My name is Michael Dylan Foster. I am a 17 years old. I live in Florence SC. But I currently attend Youth Challenge Academy where I plan on obtaining my GED and many other opportunities that may be presented to me like the 3D ThinkLink Moment of Inspiration program.

What most people fail to realize is that 3D printing has had an impact in everyone’s daily lives, even if they believe it or not 3D printing is about to make an extraordinary change in the world. Before I truly discovered the amazing capabilities of 3D printing I was one of those people who heard of it but never thought it was anything worth taking interest in. I started the 3D ThinkLink Moment of Inspiration program with the same beliefs. The more and more I learned, the more and more I became fascinated with the idea that whatever you wish to create, you can. There are endless possibilities that derive from the exciting world of three dimensional objects.

3D printing and fashion combined in a harmonious relationship can be so useful and productive by actually printing out clothing and shoes. It can be unimaginably innovative in the medical field by working together to cause people to walk again by giving them a 3D printed exoskeleton. It also operates in synergy with the food service industry to make beautiful works of food. I am the future of 3D printing. I know it sounds a little dramatic but it’s true; it’s up to me and people like me to pick up the torch and carry this passion to the next creative minds. Every extraordinary person made mistakes and had to overcome obstacles in their paths, that’s what made them extraordinary. “To swear off making mistakes is very easy. All you have to do is swear off having ideas.” – Leo Burnett.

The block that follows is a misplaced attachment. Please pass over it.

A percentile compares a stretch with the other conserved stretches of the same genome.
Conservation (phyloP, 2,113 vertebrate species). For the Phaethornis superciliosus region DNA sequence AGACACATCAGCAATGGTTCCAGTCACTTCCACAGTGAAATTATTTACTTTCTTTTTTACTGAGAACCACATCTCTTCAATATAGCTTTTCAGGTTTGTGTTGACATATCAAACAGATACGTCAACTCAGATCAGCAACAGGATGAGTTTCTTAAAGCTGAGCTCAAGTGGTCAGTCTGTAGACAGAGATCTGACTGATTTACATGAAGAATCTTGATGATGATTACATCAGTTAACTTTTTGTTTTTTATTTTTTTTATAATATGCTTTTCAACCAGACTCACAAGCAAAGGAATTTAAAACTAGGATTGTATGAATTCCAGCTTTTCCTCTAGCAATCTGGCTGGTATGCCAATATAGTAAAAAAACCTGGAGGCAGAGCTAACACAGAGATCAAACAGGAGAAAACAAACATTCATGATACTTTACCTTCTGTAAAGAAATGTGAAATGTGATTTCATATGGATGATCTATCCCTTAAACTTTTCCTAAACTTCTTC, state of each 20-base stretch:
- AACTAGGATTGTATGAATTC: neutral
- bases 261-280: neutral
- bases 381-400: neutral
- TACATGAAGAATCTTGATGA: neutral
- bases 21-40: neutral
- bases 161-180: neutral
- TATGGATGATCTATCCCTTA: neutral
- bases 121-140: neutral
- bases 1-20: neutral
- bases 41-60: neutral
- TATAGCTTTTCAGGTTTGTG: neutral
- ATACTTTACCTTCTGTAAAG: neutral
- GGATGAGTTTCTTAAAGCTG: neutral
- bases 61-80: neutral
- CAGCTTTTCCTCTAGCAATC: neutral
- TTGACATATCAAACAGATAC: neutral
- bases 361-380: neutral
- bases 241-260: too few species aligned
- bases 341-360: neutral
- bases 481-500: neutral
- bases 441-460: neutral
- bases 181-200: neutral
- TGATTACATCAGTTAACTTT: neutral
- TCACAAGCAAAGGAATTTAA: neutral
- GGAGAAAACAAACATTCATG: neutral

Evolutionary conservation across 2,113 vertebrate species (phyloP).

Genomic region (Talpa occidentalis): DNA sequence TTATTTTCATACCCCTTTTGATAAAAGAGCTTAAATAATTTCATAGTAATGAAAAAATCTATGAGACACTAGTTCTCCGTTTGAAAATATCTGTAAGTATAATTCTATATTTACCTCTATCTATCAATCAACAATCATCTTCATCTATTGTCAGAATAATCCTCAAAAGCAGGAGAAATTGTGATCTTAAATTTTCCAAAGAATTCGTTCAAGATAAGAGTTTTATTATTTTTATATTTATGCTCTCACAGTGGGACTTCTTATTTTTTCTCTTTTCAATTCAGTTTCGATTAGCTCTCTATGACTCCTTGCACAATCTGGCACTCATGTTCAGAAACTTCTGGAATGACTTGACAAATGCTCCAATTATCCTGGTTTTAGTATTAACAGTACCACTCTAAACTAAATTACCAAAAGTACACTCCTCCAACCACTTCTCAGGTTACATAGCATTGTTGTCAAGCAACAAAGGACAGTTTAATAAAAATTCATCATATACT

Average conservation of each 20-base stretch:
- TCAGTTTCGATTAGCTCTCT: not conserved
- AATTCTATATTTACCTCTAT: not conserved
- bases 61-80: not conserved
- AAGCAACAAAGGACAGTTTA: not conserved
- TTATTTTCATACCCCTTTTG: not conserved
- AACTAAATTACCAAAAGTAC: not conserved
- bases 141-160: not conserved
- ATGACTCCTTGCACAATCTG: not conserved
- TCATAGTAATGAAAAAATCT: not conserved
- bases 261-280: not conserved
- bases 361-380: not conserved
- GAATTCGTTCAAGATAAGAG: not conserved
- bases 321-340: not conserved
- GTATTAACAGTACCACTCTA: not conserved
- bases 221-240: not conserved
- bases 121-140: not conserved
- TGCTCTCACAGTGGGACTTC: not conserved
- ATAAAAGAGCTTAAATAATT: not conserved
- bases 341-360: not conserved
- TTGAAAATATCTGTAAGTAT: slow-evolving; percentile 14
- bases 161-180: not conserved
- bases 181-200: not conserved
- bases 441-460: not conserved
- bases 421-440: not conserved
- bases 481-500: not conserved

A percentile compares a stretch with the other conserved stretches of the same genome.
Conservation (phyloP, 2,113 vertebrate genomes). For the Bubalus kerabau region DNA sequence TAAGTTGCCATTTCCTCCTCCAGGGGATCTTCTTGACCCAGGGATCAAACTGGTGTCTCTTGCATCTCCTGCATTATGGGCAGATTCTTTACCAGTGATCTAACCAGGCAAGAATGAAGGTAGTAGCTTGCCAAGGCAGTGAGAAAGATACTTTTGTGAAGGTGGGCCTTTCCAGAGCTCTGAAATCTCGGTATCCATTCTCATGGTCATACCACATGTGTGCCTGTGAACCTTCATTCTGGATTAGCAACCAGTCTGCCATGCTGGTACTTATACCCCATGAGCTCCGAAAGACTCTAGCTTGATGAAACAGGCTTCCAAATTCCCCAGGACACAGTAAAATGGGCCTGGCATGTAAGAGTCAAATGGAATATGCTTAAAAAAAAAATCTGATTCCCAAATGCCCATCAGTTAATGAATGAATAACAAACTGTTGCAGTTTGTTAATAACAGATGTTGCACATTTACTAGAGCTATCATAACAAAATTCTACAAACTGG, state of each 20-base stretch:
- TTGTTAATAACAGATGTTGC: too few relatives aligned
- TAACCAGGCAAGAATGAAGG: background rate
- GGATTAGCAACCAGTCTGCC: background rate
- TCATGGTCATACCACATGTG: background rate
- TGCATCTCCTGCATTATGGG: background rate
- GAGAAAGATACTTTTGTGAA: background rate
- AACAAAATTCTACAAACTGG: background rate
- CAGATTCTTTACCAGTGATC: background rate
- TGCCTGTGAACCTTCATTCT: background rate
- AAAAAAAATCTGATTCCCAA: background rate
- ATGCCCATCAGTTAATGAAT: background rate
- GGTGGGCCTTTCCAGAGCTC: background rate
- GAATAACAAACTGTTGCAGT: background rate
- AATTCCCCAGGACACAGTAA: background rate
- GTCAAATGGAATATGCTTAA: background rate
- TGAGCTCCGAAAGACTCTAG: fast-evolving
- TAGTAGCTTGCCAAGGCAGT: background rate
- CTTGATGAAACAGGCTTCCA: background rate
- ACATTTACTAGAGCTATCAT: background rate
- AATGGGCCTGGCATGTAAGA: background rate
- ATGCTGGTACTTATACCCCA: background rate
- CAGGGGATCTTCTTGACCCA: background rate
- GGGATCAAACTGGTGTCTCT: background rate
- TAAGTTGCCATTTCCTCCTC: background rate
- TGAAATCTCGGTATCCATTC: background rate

This experience has taught me so much and made me realize that we really have no limitations. Others have their reasons for taking this class but I believe that this is the place where I put my foot in the door to the future and I know for a fact that there will be many more amazing and unique opportunities for me to come. No matter how hard we try technology will keep moving forward and all we have to do is put in the effort and catch up with it.

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What 3D Printing Has Taught Me
by Sherquana Adams, Age 18
South Carolina Youth ChalleNGe Academy